Once they download the information onto their computer, they can sell the information on black-market forums; they can purchase things online, or even create new credit cards with your information using blank credit card stock and a credit card encoder.

The crook may have the skimmer attached to the belt around their waist, or lay it next to the cash register and then swipe your card twice, once thru the skimmer and once thru the stores computer system.

Restaurants are high risk because you hand your credit card over to your server and let them walk away with it.  The skimming device is very small and fits in the palm of their hand, or it can be in their sock, or even their apron.  It’s quick and easy for the server to skim your card and collect the data needed.  If they’re working with a partner, they can even skim your card, have it duplicated, and start using the card to make purchases all before you’ve even left the restaurant.

When you pay with a card in Europe, they use pay at the table transaction devices where they bring the apparatus to your table so that your card is never out of your site.  For our safety, American restaurants need to start doing the same thing.  The portable devices are available, we just need them to start using them.

You may think that using an ATM would be safe but, ATM and debit-card fraud is the top area of concern for banks all over the world.  Privately owned ATM’s are the highest risk because a skimming device can easily be added inside the ATM where you can’t see it.  Or if the ATM is in an obscure place it can be easily tampered with.  But even your bank ATM is a risk because crooks add fake card readers, or skimmers, over the real card-entry slot.  When you put your card in the slot it first goes through the skimmer, where the information is collected.  Then they either use a pinhole camera or they attach a keypad overlay to record your PIN number.  To protect yourself, don’t use ATMs.  However, if have to use an ATM then be sure to use your banks ATM machine, check to be sure that a fake card reader or keypad overlay hasn’t been attached, and cover the keypad as you enter your PIN.

Gas pumps are notorious for skimming because they use a universal key allowing thieves to insert a skimming device inside the pump where it can’t be seen.  It’s a big problem everywhere but in a Northern Florida county and also in West Covina, California local law-enforcement officials suggested consumers use only cash to pay for gas after skimming attacks at gas stations surged.  To protect yourself, pay with cash.  If you have to use a card then be sure it’s a credit card and not your debit card.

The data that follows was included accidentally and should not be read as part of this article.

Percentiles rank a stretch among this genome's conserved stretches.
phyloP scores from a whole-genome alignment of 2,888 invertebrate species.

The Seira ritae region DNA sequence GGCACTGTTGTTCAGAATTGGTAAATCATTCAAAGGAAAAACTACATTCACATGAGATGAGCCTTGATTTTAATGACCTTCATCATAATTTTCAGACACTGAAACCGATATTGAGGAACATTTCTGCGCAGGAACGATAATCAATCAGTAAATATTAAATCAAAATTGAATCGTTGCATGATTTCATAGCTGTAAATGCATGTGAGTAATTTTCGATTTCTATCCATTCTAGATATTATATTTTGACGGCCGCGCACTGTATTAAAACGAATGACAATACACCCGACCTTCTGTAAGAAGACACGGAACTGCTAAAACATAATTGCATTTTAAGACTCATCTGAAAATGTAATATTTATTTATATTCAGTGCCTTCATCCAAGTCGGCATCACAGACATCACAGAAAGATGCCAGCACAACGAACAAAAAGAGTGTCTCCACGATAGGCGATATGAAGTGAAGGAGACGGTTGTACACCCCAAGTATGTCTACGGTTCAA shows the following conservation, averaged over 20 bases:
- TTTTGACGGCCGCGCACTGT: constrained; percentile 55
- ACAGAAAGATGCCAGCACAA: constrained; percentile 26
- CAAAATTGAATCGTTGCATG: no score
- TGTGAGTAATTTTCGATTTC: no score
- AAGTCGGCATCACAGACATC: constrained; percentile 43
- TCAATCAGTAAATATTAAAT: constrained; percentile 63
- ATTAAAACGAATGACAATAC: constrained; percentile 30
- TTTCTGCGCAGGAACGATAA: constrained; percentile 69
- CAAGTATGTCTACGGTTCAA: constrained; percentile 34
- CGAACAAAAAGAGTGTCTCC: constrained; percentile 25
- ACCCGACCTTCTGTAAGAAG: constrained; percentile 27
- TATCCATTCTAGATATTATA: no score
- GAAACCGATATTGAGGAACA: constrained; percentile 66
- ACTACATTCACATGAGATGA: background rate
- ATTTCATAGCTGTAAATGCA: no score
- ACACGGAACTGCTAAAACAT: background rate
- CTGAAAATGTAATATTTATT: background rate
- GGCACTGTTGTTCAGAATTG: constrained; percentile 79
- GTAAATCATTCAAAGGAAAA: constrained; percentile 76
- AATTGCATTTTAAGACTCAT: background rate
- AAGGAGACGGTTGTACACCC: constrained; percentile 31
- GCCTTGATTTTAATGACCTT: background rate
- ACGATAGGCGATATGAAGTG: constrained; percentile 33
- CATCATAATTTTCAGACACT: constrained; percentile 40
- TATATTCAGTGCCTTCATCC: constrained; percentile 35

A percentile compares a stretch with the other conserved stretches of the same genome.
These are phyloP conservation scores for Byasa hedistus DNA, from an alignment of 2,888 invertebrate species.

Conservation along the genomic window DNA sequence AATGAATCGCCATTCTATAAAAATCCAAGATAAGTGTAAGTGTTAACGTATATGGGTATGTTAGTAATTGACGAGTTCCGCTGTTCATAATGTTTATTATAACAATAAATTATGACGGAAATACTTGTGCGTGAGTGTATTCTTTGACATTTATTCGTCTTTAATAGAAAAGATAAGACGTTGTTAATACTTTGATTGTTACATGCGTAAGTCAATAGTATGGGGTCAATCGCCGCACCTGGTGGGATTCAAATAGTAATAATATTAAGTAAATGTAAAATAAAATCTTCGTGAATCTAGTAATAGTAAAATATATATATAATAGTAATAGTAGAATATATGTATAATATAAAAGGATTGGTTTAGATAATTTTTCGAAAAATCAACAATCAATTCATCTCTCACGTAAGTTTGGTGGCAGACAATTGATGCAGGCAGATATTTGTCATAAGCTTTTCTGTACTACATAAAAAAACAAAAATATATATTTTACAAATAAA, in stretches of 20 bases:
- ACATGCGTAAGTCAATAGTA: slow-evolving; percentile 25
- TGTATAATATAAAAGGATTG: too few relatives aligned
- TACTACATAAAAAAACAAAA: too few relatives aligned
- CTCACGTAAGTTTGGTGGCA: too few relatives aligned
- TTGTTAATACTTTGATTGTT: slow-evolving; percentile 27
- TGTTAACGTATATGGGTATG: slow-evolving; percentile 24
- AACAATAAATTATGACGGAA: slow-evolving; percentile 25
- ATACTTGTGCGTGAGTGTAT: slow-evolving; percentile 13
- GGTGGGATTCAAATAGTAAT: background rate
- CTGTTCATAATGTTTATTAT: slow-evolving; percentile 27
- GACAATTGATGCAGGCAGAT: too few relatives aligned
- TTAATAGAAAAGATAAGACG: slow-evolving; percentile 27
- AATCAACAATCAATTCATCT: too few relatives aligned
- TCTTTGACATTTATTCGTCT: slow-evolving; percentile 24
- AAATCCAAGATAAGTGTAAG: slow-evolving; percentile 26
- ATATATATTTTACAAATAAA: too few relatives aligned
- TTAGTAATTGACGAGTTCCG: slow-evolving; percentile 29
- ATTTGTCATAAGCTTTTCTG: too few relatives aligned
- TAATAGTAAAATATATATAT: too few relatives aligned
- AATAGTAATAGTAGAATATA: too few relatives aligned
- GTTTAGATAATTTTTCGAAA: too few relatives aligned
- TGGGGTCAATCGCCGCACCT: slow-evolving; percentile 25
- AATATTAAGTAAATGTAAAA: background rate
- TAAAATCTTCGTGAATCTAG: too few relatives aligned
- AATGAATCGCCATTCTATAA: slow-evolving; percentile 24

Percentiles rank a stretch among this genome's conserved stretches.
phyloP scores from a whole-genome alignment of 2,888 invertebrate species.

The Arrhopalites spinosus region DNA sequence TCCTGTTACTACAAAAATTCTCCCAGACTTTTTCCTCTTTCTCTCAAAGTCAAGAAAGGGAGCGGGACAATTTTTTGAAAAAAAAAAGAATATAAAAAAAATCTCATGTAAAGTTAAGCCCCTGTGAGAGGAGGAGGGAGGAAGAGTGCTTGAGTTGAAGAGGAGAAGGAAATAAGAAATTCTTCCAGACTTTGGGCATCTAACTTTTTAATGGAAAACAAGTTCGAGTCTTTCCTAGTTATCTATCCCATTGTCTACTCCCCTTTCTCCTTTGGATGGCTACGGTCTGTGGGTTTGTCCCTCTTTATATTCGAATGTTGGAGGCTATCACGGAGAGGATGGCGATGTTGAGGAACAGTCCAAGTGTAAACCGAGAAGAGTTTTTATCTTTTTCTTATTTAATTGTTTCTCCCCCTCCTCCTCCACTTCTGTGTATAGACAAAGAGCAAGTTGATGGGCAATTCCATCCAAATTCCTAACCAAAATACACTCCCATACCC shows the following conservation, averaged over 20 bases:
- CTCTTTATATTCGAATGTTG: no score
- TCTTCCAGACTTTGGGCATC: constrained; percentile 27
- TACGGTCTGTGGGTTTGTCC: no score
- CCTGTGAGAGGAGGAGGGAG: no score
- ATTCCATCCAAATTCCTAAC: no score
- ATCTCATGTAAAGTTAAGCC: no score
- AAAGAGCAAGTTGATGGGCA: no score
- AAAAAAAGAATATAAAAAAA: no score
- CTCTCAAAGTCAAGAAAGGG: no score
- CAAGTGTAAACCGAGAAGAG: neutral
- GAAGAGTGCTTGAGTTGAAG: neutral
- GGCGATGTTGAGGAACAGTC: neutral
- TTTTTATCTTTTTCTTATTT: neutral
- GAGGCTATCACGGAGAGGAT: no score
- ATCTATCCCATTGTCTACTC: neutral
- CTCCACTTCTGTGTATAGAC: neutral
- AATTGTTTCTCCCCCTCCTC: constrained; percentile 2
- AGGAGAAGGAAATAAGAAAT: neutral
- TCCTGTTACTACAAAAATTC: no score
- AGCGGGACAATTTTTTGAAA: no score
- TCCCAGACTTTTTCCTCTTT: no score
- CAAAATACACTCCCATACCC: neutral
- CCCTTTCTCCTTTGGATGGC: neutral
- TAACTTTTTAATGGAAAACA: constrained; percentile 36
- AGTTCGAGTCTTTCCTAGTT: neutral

The national craft store chain “Michael’s” was victim to a recent debit-card skimming scheme where thieves managed to hack the debit-processing equipment at 80 locations in 20 states.  They were able to instantly duplicate customers’ cards and begin making cash withdrawals.  The chain won’t give details on how it happened but they replaced all of their debit-processing equipment so it appears that the skimming device was added to the inside of the equipment where it wasn’t detectable.

Credit and debit card skimming is getting much worse here in the United States.  Currently, you have a one-in-five chance of being a victim, and this trend is continuing up because there is a migration of fraud from Europe here to the US.

Most countries have converted, or they’re in the process of converting, to using smart cards.  They don’t use magnetic-stripe technology on the back of the cards anymore like we do.  Instead, they use a card that relies on an embedded micro-chip for the storage of data.

Now that the cards in Europe are protected, criminals are increasingly targeting U.S. cardholders.  Although all types of cards are at risk, crooks more often target debit card holders.

Credit-card thieves use your card to purchase merchandise and then resell that merchandise so they can get cash.  However, debit card thieves get cash without the hassle of buying and selling merchandise.  So you can see why that’s more appealing.

By choice and sometimes by necessity, American consumers are increasingly relying on debit rather than credit cards.  As they use their debit cards and thieves continue to target debit card users, those consumers have a very high chance of becoming a victim.

When someone steals and uses your credit card, charges are made but no money comes out of your account.  When you get the statement you can call the credit card company and report the misuse and dispute the charges.  When you use a debit card, the money is immediately taken from your checking account and if you become a victim it can take as long as 30 days, and sometimes even longer for that money to get returned to you.  If you have no other money source, this can cause financial hardships and havoc in your life.

Here’s what you can do to protect yourself: